I’m Sure This Violates Leviticus Somehow
Bodies ... The Exhibition comes to Albuquerque
By John Bear
Once the initial wave of creepy wears off, Bodies ... The Exhibition—well,maybe “creepy” is being too modest. The exhibit, which opened Sept. 9 at the Albuquerque Convention Center, features real human bodies in various stages of disassembly. The back of one of the specimens has been filleted to show the spine and muscles. A person with a constitution weaker than mine may regard “creepy” as being the understatement of the year.
Nine whole bodies are on display, but there are more than 250 specimens. I asked Dr. Roy Glover, the medical director of the exhibit, how many people these various parts came from but was unable to get an answer other than there would be nothing to be gained by knowing such information. Maybe I'm getting caught up on details.
These kinds of exhibits are often accompanied by controversy. Some people don't like the idea of human bodies put on display, either for religious reasons or out of, well, some people just don't like dead bodies on display. The source of the corpse has also caused outcry. Glover said the bodies in Bodies all come from China. (I saw this show in Las Vegas, Nev., about four years ago and couldn't help but say, “These bodies look Chinese.”)
Glover said there are two ways bodies can be collected. One is the person leaves himself to science. The other way is a person dies and no one claims his body. These people are often given to science. Otherwise they end up in a potter's ground. This information was not part of the original presentation. I had to ask.
It kind of feels like wearing Nikes. Sure, they’re comfortable, but a person in Asia probably suffered making them.
The bodies in Bodies are people no one came to claim and were presumably handed over by the Chinese government. Glover said efforts were made to locate the next of kin before they were shipped off to American medical schools. These bodies belong to the schools and are loaned out to the exhibition; that is the only legal way to score cadavers in the United States.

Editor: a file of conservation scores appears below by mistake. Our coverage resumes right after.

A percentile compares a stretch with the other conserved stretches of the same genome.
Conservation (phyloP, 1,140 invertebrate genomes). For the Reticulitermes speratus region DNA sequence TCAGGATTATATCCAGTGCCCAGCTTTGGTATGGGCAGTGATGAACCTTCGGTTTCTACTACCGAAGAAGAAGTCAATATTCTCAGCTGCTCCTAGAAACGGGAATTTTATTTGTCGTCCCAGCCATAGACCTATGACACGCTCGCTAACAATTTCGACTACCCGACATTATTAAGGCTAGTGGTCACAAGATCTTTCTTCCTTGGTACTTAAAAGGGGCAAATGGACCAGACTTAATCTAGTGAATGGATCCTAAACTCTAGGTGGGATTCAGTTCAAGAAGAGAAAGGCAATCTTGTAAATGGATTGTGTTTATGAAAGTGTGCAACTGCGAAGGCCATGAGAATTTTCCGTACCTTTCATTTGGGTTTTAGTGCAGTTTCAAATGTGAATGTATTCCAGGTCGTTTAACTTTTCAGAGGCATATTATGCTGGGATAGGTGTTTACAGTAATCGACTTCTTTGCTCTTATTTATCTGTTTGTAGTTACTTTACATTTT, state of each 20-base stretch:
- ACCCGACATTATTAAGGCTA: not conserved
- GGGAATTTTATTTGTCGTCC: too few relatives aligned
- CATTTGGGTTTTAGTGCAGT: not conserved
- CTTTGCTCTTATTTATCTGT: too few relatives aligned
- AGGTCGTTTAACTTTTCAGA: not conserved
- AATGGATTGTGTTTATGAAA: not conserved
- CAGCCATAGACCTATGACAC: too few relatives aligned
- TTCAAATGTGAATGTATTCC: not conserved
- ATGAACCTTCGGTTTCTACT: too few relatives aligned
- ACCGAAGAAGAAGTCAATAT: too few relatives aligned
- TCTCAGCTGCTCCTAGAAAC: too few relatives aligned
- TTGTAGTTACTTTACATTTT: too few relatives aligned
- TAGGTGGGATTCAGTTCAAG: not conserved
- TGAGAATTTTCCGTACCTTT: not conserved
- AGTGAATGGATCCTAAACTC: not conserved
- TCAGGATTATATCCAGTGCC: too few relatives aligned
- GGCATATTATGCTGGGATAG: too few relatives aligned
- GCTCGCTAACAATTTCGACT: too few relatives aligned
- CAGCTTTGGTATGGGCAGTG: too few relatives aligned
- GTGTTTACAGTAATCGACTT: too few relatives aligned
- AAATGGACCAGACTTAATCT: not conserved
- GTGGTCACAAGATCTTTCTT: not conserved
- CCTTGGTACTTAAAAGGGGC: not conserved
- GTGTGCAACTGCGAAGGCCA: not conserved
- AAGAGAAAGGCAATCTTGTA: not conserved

Now that we have that out of the way, the exhibit is interesting. The bodies on display have undergone a process that transforms them into a plastic-like substance. They aren't ghoulish cadavers or gory like an auto-wreck victim. Many of the complete specimens are catching footballs, diving for a volleyball or conducting a symphony, which seems a little silly.
Still, if you are the least bit squeamish, I'd go to the zoo or something, watch the monkeys. There are jars of fetuses on exhibit, and when I went to the show a few years back, my date was pretty upset at the sight of them. If you have a cold (I did when I went to the press junket) also stay away. There is something about preserved corpses and preexisting nausea that just isn't that cool.
Children might be scared by the exhibit, though I think I probably would have loved it at about 8 or 9 years old. It reminds me of those “Visible Man” models from my youth.
The advertised purpose of the exhibit is to allow people to learn about their anatomies in a way originally relegated only to medical schools. They can see the internal workings of their various systems and all the carnage they wreak upon said systems with various bad habits. As a former smoker and current antismoking fascist, I particularly enjoyed the pair of cancer-ridden lungs and the plastic case next to them for people to dispose of their cigarettes. The abandoned smokes are presumably forwarded to Charlie Sheen.
I had a hard time deciding whether to recommend this exhibit. On one hand, it is fascinating to see the inner workings of the human body. At the same time, it kind of feels like wearing Nikes. Sure, they’re comfortable, but a person in Asia probably suffered making them.
It’s worth seeing Bodies for the educational value, but it's important to not forget that these are real people. Be humble.
Bodies … The Exhibition
Runs through Jan. 9, 2011
Albuquerque Convention Center
401 Second Street NW, Northwest Exhibit Hall
Tickets: $22, $18 seniors, $14 children
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